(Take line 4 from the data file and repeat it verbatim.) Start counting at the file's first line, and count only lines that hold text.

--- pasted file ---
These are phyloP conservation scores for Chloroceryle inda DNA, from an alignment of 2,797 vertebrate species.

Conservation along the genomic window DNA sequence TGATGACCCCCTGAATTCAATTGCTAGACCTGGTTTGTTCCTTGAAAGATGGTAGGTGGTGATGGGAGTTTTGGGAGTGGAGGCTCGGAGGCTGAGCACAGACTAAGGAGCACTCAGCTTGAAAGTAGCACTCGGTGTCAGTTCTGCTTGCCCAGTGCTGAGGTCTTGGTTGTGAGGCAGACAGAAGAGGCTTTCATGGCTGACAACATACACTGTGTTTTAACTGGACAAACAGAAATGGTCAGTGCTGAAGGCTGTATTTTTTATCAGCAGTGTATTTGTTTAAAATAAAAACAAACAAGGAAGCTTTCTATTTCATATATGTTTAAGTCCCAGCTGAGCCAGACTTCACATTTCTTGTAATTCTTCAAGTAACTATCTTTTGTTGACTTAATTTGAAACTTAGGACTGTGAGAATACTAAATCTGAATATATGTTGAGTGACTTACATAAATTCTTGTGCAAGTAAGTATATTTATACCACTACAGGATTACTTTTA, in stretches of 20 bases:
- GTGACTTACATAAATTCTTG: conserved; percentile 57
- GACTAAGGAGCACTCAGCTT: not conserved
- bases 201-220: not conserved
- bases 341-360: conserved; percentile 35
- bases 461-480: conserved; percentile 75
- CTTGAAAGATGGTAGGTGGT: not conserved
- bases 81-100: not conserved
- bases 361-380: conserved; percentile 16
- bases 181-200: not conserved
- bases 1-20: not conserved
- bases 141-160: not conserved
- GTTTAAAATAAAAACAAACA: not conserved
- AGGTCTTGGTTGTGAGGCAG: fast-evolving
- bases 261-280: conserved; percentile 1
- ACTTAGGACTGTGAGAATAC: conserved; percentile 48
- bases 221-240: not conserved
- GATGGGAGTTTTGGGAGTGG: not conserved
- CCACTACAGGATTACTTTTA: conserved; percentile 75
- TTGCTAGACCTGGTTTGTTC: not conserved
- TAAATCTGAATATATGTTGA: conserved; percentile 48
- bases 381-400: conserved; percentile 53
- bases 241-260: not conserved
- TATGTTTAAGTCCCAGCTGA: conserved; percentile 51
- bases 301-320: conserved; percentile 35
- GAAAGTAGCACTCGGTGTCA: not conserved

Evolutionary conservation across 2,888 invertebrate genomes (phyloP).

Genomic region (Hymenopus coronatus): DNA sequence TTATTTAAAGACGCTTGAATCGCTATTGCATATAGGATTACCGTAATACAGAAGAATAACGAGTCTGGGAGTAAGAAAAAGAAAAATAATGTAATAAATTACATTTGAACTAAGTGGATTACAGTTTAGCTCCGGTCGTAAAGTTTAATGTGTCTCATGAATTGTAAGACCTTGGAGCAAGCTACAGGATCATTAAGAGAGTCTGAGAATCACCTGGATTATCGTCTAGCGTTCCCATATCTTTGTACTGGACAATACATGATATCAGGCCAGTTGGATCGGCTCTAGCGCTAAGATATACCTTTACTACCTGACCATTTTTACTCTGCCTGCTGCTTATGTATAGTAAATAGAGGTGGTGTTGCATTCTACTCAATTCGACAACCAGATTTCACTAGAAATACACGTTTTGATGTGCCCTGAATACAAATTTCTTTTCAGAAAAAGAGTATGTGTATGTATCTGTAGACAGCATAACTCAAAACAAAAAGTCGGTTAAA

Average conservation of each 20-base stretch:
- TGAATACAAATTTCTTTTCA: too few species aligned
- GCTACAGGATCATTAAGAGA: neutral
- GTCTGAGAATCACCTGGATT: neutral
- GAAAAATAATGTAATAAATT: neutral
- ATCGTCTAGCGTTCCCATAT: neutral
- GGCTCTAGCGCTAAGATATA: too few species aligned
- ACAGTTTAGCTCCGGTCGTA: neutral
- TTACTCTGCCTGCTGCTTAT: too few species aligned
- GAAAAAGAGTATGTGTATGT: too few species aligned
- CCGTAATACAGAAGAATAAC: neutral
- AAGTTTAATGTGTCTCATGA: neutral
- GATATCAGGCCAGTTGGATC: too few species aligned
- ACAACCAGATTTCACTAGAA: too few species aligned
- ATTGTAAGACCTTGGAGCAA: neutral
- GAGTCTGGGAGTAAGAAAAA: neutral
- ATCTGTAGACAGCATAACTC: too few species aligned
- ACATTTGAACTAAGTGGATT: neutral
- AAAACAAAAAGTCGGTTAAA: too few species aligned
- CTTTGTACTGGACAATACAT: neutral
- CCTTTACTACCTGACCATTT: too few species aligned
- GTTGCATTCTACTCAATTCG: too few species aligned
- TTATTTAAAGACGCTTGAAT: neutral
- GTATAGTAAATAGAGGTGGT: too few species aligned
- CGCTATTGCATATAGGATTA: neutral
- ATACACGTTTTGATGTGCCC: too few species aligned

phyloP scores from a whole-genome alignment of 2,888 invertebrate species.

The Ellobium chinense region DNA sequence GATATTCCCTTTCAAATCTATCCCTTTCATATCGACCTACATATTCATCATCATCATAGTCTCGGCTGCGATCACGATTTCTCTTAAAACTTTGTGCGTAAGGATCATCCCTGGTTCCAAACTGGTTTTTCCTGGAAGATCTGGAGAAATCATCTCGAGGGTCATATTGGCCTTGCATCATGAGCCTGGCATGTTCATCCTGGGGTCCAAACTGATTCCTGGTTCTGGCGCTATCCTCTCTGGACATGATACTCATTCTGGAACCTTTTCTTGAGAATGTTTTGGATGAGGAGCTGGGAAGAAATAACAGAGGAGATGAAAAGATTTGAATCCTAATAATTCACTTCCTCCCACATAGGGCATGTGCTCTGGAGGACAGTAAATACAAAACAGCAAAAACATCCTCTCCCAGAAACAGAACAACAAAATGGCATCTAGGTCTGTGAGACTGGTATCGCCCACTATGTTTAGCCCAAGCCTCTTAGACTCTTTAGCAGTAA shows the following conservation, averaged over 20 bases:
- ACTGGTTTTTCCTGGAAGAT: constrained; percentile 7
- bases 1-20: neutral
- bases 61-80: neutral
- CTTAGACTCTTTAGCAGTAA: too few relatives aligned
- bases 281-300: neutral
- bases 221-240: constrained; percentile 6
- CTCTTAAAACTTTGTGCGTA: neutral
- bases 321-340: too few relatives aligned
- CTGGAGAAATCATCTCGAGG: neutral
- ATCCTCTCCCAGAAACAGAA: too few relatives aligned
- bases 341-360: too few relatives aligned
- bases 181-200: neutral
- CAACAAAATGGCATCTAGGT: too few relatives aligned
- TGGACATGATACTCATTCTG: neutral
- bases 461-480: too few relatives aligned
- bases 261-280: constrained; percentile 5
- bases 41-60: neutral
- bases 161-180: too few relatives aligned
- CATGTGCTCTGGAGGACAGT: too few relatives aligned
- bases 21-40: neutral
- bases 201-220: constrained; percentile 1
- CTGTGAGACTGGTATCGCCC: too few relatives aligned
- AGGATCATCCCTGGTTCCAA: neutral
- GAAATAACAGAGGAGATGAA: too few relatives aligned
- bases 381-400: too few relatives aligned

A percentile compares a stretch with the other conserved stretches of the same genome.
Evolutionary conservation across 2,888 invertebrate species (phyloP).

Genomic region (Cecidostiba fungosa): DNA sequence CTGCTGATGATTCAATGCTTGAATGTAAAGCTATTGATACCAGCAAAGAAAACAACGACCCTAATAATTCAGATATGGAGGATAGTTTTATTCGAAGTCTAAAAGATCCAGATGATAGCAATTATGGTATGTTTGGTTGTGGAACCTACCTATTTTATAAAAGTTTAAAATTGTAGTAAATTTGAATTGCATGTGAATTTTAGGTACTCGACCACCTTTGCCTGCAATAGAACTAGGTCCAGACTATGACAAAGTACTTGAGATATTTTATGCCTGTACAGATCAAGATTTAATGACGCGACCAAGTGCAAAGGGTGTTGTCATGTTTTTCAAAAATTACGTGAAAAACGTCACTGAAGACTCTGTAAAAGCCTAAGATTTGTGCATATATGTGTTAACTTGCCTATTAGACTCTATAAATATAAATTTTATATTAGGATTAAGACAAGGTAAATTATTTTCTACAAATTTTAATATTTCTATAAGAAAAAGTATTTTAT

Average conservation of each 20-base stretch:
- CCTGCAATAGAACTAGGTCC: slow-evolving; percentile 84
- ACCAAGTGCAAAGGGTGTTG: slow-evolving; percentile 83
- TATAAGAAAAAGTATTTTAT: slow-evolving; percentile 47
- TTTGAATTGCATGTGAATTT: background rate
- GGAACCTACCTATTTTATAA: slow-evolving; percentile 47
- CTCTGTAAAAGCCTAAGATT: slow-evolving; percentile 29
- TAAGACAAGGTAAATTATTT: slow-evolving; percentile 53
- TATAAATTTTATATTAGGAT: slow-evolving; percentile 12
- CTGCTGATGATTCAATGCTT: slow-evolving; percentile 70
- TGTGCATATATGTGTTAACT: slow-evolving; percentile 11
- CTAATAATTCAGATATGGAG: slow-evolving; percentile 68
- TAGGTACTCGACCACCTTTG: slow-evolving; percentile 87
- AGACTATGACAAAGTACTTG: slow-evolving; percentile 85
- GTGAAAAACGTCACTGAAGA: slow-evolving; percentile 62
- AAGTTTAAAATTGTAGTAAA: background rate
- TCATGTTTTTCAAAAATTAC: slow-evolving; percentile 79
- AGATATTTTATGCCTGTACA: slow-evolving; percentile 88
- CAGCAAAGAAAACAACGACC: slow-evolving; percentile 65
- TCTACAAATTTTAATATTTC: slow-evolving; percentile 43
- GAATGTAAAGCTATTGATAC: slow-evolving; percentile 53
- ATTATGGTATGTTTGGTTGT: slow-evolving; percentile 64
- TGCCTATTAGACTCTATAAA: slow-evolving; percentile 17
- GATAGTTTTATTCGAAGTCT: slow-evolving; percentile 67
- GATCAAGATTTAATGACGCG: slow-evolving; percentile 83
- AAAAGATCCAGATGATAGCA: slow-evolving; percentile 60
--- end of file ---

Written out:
- GACTAAGGAGCACTCAGCTT: not conserved